Raleigh, N.C. — Good morning and welcome to Today @NCCapitol for Wednesday, May 29. This is WRAL's roundup of what you need to know about North Carolina state government today.
FROM TWITTER: @wakedems: "Fmr Rep Grier Martin elected to replace the House District 34 seat vacated by Deborah Ross.”
Martin and Ross were drawn into the same legislative district following the 2010 census. Martin opted not to run for re-election rather than challenge Ross.
Ross announced earlier this year that she would step down in order to become general counsel for Triangle Transit.
HOUSE TODAY: The House floor session will be at 2 p.m. today and take up a bill that would undo the lease for the Dorothea Dix property former Gov. Bev Perdue signed with the City of Raleigh. A Senate version of the bill simply condemned the lease. The House version gives the city some incentives to renegotiate the deal, including offering the Gov. Morehead School property as part of the deal.
Gov. Pat McCrory backs the deal, while Senate leaders say it still gives up too much to the city.
WRAL.com will carry the session live, beginning our stream shortly after the 2 p.m. start. Check the Video Central box on our home page for a link.
SENATE TODAY: There are no bills on the Senate floor calendar today.
The Wrap @NCCapitol (May 29) WRAP: Capitol Bureau Chief Laura Leslie and reporter Mark Binker wrap up legislative action from a relatively quiet Tuesday and look ahead to budget negotiations and a "Bigfoot" sighting in The Wrap @NCCapitol.
COMMITTEES: For a full listing of legislative committee meetings, check the main @NCCapitol page. Highlights from today include:
Senate Education (10 a.m. | 544 LOB): The committee takes up a House bill that would require public schools to teach cursive handwriting and multiplication tables. WRAL.com will carry this meeting live. Check the Video Central box on our home page.
House Judiciary B (10 a.m. | 421 LOB): Committee members are expected to take up a bill aimed at restarting executions in North Carolina. The measure includes the repeal of the last remaining pieces of the Racial Justice Act.
House Commerce (10 a.m. | 643 LOB): Commerce Sec. Sharon Decker is expected to offer more details on the McCrory administration's plan to turn more of the state's job recruiting functions over to a public-private partnership.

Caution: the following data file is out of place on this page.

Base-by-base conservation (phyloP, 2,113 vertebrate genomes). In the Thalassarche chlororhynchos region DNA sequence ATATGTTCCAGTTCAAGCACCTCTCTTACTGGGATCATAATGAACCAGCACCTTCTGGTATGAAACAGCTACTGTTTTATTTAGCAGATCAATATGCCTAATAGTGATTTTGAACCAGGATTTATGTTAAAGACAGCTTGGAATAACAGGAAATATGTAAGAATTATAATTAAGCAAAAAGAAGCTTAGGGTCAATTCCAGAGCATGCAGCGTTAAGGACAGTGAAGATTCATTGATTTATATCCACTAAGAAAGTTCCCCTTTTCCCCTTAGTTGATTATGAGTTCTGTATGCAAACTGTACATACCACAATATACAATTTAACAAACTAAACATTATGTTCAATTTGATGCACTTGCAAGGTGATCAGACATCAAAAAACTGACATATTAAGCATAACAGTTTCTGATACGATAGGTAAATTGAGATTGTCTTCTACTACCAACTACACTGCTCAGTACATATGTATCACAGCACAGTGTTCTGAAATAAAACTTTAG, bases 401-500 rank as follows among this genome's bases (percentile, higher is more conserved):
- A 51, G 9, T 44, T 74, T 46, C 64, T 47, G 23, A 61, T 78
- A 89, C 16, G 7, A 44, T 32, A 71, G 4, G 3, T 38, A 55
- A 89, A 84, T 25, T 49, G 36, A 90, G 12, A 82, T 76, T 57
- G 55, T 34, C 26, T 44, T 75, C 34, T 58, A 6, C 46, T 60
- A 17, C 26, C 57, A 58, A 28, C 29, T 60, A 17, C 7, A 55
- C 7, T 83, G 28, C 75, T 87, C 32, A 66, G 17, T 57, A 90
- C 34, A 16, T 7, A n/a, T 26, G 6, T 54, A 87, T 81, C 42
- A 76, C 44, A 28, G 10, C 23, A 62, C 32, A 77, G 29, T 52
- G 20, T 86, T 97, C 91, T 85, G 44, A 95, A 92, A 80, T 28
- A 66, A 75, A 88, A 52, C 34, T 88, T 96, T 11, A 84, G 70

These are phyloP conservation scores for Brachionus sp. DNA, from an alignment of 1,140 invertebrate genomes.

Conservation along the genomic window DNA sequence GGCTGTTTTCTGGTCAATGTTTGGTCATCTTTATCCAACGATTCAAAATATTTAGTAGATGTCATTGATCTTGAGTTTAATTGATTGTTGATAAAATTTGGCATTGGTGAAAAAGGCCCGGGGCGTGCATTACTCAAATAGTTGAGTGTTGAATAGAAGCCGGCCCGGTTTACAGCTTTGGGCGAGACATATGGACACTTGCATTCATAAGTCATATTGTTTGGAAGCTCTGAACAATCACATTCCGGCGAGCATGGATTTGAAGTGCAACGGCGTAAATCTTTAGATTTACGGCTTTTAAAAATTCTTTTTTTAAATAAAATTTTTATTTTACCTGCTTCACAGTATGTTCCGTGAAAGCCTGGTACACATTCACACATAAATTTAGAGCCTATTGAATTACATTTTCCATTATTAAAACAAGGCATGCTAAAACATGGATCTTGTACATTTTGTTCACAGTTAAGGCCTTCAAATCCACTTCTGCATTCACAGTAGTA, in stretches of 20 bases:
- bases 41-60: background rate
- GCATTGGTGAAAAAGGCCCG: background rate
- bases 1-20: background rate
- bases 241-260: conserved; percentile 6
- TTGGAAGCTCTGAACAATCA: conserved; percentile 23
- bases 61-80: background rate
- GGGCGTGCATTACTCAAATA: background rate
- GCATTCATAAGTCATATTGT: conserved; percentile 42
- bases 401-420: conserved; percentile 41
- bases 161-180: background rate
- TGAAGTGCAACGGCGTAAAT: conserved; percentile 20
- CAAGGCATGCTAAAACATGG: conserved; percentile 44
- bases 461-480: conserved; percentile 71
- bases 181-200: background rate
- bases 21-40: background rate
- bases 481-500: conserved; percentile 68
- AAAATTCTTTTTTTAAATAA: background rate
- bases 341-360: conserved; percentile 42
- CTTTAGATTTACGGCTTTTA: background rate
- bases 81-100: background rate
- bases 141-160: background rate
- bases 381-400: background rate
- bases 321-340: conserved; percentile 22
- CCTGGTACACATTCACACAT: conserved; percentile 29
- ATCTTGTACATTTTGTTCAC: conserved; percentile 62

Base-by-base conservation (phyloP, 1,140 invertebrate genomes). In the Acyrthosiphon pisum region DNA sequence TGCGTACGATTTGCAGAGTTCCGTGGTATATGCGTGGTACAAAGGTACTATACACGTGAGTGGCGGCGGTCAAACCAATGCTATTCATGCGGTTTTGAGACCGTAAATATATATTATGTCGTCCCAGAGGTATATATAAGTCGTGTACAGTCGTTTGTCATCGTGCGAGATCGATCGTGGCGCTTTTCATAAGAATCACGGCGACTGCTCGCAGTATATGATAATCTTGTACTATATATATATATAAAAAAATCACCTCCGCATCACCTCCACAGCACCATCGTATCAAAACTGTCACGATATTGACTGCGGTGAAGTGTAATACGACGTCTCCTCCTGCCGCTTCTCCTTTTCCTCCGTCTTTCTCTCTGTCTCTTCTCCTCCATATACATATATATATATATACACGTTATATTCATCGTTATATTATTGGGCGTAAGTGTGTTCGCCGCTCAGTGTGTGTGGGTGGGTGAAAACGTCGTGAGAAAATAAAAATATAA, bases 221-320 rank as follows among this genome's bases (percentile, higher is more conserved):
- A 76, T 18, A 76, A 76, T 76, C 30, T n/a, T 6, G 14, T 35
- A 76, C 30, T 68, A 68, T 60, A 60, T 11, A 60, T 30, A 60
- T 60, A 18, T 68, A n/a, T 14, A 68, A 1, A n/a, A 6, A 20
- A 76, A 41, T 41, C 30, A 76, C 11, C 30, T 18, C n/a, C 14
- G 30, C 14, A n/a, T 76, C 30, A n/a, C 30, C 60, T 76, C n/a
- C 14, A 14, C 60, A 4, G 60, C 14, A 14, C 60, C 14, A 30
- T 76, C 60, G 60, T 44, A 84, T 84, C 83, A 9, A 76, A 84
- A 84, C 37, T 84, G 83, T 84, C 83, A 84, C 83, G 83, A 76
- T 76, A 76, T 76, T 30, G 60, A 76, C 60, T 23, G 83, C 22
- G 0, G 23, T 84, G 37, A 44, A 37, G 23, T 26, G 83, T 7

House Public Utilities (Noon | 643 LOB): Committee members will consider whether the legislature should approve Christopher Ayers, who has been a lobbyist for utility companies, to head the public staff of the North Carolina Utilities Commission.
House Elections (1 p.m. | 643 LOB): A bill that would redraw the districts for Wake County School Board Elections will be heard by the committee. WRAL.com will carry this meeting live. Check the Video Central box on our home page.
FROM TUESDAY: Stories we were following Tuesday included:
TOLLS: North Carolina ferries could soon sell sponsorships, advertising, concessions, and even internet access under a bill that won approval in House Transportation Tuesday. House Bill 475 would freeze scheduled toll increases originally set to take effect July 1st, giving the state another year to find other ways to pay for the ferry system, the second largest in the country after Washington state's system. As amended in committee, the bill would leave current tolls in place on three of the state's seven ferry routes, but would stop the DOT from raising them. Two other routes that would be tolled for the first time would also be spared. Commuter ferries at Cherry Point–Minnesott Beach and Bayview–Aurora would remain free for one more year.
Private schools back scholarship bill VOUCHERS: Some low-income students would be able to get publicly funded grants to help pay for private school tuition if a bill that cleared the House Education Committee 27-21 Tuesday becomes law. As currently drafted, the measure would set aside $10 million for 2,000 scholarships in the fiscal year that begins July 1. Another $40 million would let 7,000 more students attend public schools starting July 1, 2014. Each student would be eligible for a grant of $4,200. According to a report by Parents for Educational Freedom, the average annual private school tuition in North Carolina is $6,235.
GUNS: A gun-rights advocacy group is running radio commercials criticizing University of North Carolina system leaders for opposing a bill that would allow students and staff to bring a concealed pistol on campus.
Other Stories: Stories from elsewhere worth noting include:
Dr. Michael Bitzer: Among the lower chambers from 1996-2010, North Carolina’s GOP conference started out in a fairly “moderate” scoring, being grouped with such states as Tennessee, Virginia, and Florida. But like our neighboring state to the west, N.C.’s GOP conference has moved more conservative, almost landing in between the moderate states and the more conservative states of Texas and Alabama.
Charlotte Observer: North Carolina has filed a second lawsuit against Duke Energy in a move that puts the state’s claim that coal ash poses a threat to Charlotte’s water supply before a Mecklenburg County court. Last week the N.C. Division of Water Quality amended an existing complaint, about ash stored at Duke Energy Progress’ Asheville power plant, to include the Riverbend plant near Charlotte. On Friday, the division filed a separate lawsuit in Mecklenburg County Superior Court solely about Riverbend, which is operated by Duke Energy Carolinas. The substance of both actions, in which the state calls ash “a serious danger” if not addressed, is the same.